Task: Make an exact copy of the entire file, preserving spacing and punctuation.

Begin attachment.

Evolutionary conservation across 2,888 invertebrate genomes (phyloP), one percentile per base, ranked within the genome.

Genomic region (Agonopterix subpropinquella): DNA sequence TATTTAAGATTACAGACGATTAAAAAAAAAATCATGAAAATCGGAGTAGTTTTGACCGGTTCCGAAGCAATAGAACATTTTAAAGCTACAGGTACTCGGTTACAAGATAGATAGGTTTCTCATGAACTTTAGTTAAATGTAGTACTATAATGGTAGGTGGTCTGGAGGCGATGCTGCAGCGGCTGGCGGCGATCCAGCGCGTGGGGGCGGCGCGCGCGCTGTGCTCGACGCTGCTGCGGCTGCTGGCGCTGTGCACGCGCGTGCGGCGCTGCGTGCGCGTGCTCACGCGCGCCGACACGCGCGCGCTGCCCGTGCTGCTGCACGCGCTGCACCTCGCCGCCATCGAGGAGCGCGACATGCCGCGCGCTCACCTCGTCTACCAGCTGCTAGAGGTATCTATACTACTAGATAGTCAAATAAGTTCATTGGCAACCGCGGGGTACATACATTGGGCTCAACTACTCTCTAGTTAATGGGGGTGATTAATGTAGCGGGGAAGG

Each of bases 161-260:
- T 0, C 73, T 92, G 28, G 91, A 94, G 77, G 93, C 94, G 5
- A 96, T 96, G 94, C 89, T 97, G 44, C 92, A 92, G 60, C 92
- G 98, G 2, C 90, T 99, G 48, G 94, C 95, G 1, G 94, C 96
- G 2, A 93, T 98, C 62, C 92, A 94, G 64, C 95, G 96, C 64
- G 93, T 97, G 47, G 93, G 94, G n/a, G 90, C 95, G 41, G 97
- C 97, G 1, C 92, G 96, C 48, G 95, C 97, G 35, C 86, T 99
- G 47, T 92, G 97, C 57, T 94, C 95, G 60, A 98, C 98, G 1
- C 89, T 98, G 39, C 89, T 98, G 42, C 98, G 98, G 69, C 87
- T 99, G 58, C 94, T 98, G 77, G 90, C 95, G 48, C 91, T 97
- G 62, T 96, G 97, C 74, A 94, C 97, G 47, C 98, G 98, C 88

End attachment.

Evolutionary conservation across 2,888 invertebrate genomes (phyloP), one percentile per base, ranked within the genome.

Genomic region (Agonopterix subpropinquella): DNA sequence TATTTAAGATTACAGACGATTAAAAAAAAAATCATGAAAATCGGAGTAGTTTTGACCGGTTCCGAAGCAATAGAACATTTTAAAGCTACAGGTACTCGGTTACAAGATAGATAGGTTTCTCATGAACTTTAGTTAAATGTAGTACTATAATGGTAGGTGGTCTGGAGGCGATGCTGCAGCGGCTGGCGGCGATCCAGCGCGTGGGGGCGGCGCGCGCGCTGTGCTCGACGCTGCTGCGGCTGCTGGCGCTGTGCACGCGCGTGCGGCGCTGCGTGCGCGTGCTCACGCGCGCCGACACGCGCGCGCTGCCCGTGCTGCTGCACGCGCTGCACCTCGCCGCCATCGAGGAGCGCGACATGCCGCGCGCTCACCTCGTCTACCAGCTGCTAGAGGTATCTATACTACTAGATAGTCAAATAAGTTCATTGGCAACCGCGGGGTACATACATTGGGCTCAACTACTCTCTAGTTAATGGGGGTGATTAATGTAGCGGGGAAGG

Each of bases 161-260:
- T 0, C 73, T 92, G 28, G 91, A 94, G 77, G 93, C 94, G 5
- A 96, T 96, G 94, C 89, T 97, G 44, C 92, A 92, G 60, C 92
- G 98, G 2, C 90, T 99, G 48, G 94, C 95, G 1, G 94, C 96
- G 2, A 93, T 98, C 62, C 92, A 94, G 64, C 95, G 96, C 64
- G 93, T 97, G 47, G 93, G 94, G n/a, G 90, C 95, G 41, G 97
- C 97, G 1, C 92, G 96, C 48, G 95, C 97, G 35, C 86, T 99
- G 47, T 92, G 97, C 57, T 94, C 95, G 60, A 98, C 98, G 1
- C 89, T 98, G 39, C 89, T 98, G 42, C 98, G 98, G 69, C 87
- T 99, G 58, C 94, T 98, G 77, G 90, C 95, G 48, C 91, T 97
- G 62, T 96, G 97, C 74, A 94, C 97, G 47, C 98, G 98, C 88